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Concerts for all daughters of the world

Haegeum artist Kang Eun-il creates female music narrative

Kang Eun-il performs during a press conference held Wednesday in Seoul. (Yonhap)
Kang Eun-il performs during a press conference held Wednesday in Seoul. (Yonhap)

Kang Eun-il’s upcoming concerts seek to remind all daughters that they are precious.

The artistic director of Seoul Donwhamun Traditional Theater is a renowned player of haegeum, a traditional Korean two-string instrument. She is also recognized for her crossover music featuring haegeum.

On Saturday and Sunday, Kang will present five new original works in concerts titled “Ancient Futures: Stories of My Mother, Grandmother and Great Grandmother” at Arko Arts Theater in Seoul.

“I feel that my daughter has not loved herself since her adolescence, citing the imperfectness of her looks, intelligence and everything. I want to tell her that she is a precious being no matter what,” Kang said at a press conference held Wednesday.

“But my daughter, of course, never listens to me, so I thought I should tell her through music. I want to tell not just my daughter but all daughters how valuable and beautiful they are,” the artist in her 50s said.

Jazz pianist Kim Yoon-gon, percussionist Park Kwang-hyun and gugak artist Choi So-ri will also perform, presenting new possibilities of traditional Korean music.

All five songs in the program are original works commissioned for the performance. They were written by male composers based overseas, as Kang wanted to present “new perspectives” to the female narrative.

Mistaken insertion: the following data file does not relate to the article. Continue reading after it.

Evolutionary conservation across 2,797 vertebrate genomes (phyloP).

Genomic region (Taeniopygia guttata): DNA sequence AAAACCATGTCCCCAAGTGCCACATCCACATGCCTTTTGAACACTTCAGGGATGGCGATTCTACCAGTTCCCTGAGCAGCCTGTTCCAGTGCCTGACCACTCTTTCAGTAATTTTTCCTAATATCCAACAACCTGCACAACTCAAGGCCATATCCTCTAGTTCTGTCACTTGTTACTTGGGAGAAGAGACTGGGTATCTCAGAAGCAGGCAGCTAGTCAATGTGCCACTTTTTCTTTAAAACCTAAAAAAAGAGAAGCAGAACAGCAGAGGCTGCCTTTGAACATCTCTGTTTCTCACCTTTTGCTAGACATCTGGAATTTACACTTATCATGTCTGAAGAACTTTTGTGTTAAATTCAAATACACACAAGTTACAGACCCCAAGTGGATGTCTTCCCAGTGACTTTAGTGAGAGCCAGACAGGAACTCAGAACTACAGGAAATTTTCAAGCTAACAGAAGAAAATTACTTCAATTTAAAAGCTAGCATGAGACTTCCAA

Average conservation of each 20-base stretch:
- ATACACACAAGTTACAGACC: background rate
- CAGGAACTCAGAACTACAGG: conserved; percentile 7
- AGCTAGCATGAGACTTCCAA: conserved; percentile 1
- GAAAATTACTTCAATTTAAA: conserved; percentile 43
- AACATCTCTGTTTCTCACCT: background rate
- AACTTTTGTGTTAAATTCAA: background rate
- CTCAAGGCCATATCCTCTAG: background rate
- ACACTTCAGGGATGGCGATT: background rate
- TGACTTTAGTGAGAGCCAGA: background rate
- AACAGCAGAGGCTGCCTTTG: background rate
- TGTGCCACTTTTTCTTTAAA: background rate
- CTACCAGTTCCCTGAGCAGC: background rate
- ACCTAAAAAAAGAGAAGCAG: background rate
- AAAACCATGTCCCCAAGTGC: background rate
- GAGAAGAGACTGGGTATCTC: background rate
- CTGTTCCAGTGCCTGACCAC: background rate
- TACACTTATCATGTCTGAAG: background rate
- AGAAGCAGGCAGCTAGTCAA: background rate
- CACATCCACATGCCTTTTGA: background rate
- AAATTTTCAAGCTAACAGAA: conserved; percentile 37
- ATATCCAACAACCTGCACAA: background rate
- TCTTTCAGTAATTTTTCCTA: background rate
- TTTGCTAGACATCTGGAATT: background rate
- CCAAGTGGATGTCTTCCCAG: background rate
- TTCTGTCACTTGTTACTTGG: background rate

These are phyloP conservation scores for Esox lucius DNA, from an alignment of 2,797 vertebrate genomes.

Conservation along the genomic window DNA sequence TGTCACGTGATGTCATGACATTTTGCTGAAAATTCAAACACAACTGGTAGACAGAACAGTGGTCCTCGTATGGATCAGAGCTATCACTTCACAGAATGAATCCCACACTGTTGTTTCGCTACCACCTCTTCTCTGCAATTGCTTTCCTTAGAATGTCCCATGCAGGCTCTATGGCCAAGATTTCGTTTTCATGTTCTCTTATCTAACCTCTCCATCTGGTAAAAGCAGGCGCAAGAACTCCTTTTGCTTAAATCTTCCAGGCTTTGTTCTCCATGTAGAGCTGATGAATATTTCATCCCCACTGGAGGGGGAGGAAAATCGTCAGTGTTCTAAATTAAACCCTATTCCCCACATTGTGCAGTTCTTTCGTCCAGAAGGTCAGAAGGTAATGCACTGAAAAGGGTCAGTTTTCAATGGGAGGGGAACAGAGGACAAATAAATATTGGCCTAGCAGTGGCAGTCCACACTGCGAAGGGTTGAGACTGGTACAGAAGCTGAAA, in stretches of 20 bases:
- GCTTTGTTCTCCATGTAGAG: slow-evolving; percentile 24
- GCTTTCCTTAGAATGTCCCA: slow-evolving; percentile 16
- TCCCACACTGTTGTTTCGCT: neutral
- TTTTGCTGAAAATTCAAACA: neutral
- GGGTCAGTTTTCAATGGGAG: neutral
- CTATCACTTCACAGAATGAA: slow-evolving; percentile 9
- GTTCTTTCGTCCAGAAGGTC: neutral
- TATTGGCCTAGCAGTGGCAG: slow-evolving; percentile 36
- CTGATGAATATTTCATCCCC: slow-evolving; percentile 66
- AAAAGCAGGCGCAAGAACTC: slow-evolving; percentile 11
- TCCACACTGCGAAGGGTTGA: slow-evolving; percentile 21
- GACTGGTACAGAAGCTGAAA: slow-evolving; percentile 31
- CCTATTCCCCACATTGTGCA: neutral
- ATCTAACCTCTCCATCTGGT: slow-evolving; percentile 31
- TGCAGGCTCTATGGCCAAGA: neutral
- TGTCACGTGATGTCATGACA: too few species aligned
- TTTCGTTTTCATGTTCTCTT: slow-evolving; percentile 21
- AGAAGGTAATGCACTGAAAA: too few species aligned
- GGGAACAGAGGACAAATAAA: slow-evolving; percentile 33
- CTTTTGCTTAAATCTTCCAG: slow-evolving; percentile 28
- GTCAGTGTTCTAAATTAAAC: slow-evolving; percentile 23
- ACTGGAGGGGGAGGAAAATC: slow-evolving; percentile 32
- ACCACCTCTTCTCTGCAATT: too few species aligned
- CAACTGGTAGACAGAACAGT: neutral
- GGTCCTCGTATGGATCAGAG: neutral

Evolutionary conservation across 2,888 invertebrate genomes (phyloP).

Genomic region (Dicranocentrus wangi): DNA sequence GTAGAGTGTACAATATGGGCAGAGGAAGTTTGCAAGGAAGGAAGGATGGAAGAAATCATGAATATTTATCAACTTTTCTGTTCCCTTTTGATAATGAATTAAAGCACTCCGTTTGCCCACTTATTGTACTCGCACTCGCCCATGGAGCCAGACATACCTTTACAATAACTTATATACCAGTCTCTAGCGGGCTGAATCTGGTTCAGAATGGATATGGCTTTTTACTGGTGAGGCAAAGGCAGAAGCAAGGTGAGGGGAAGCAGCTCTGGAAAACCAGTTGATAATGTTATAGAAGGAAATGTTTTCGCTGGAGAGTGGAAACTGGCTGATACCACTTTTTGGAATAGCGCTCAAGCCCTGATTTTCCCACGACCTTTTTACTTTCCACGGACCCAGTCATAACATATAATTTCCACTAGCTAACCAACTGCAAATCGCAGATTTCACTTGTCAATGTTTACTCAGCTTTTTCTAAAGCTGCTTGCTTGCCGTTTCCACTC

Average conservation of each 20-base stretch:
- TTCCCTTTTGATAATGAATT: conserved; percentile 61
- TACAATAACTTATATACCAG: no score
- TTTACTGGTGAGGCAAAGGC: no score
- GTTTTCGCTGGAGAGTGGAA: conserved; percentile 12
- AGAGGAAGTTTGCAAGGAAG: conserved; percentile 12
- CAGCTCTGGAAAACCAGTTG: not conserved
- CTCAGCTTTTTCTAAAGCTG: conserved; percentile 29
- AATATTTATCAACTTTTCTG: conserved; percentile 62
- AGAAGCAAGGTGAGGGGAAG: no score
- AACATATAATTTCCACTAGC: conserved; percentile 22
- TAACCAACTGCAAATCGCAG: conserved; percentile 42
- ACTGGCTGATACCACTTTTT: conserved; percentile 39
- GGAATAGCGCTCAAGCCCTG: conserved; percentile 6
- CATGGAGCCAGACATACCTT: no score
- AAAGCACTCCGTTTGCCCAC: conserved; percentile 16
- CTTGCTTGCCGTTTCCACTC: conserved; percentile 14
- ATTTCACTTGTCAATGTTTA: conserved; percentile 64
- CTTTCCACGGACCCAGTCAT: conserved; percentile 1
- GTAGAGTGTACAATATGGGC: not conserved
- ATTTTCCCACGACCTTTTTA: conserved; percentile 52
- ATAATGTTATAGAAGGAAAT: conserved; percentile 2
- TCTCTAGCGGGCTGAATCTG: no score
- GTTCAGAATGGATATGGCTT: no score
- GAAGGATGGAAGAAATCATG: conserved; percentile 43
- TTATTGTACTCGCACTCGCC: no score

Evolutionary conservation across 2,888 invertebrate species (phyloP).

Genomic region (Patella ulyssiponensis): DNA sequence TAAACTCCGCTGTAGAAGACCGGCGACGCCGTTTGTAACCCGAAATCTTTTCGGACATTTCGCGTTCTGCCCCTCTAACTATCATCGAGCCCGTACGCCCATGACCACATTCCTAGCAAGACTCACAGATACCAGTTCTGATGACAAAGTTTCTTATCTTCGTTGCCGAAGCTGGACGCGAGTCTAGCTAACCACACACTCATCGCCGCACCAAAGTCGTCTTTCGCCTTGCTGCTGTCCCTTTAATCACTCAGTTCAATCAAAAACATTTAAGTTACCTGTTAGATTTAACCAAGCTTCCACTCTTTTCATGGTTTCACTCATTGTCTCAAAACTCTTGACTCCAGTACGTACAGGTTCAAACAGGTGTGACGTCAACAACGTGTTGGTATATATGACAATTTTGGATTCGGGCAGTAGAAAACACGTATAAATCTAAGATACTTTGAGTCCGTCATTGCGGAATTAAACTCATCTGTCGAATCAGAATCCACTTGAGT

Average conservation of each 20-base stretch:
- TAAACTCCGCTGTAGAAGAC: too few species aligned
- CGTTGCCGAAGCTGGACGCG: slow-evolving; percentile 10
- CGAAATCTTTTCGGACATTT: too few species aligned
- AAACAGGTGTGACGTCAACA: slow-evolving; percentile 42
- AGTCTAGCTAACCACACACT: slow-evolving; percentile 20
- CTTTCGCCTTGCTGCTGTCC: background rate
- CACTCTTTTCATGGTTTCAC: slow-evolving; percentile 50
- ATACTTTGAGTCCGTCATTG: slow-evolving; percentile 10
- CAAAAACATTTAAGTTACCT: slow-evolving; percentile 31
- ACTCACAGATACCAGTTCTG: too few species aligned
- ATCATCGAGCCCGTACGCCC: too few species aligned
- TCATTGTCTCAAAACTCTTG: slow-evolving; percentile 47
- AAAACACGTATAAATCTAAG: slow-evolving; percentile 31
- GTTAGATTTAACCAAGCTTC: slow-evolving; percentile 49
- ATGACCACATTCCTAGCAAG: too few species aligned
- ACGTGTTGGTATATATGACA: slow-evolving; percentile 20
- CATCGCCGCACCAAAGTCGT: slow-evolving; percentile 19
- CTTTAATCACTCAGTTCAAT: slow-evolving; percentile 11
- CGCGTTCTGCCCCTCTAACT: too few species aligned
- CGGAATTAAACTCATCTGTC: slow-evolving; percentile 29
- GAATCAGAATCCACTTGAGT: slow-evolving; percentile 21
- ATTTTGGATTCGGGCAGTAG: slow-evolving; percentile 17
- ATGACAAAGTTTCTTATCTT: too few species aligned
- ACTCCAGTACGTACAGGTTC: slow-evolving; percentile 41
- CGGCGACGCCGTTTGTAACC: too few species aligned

Woody Pak was one of the participating composers. A Korean-American, Pak wrote the song “4 Generations,” depicting the lives of his mother and grandmother, Korean immigrants in the US.

“Kang asked me to think about my grandmother, mother and my own generation as an immigrant. Also, she was really inspired by electronic dance music. She said, ‘Can you make something about these women with the EDM kind of feel?’” Pak said.

Donald Womack, based in Hawaii, was inspired by the similarities between Hawaii and Jeju Island. According to ancient myths, the islands were created by goddesses. In “Islands Rising,” Womak mixes elements of folk songs of the islands, depicting women as creators, those who conceive.

Moise Bertran, originally from Catalonia, an autonomous community in Spain, wanted to talk about how women rose to power through wars in his composition “Imagined Recollections.”

Another work in the program was written by Han Jin-gu, Kang’s son. He wrote about how he would feel when his mother passes away. Han said he would likely be full of anger because he is a bad son.

The project is part of the 2019 Arko Selection funded by the Art Council Korea.

Tickets are priced between 20,000 won and 40,000 won. For more information, call Art Council Korea at (02) 3668-0007.

By Im Eun-byel (silverstar@heraldcorp.com)
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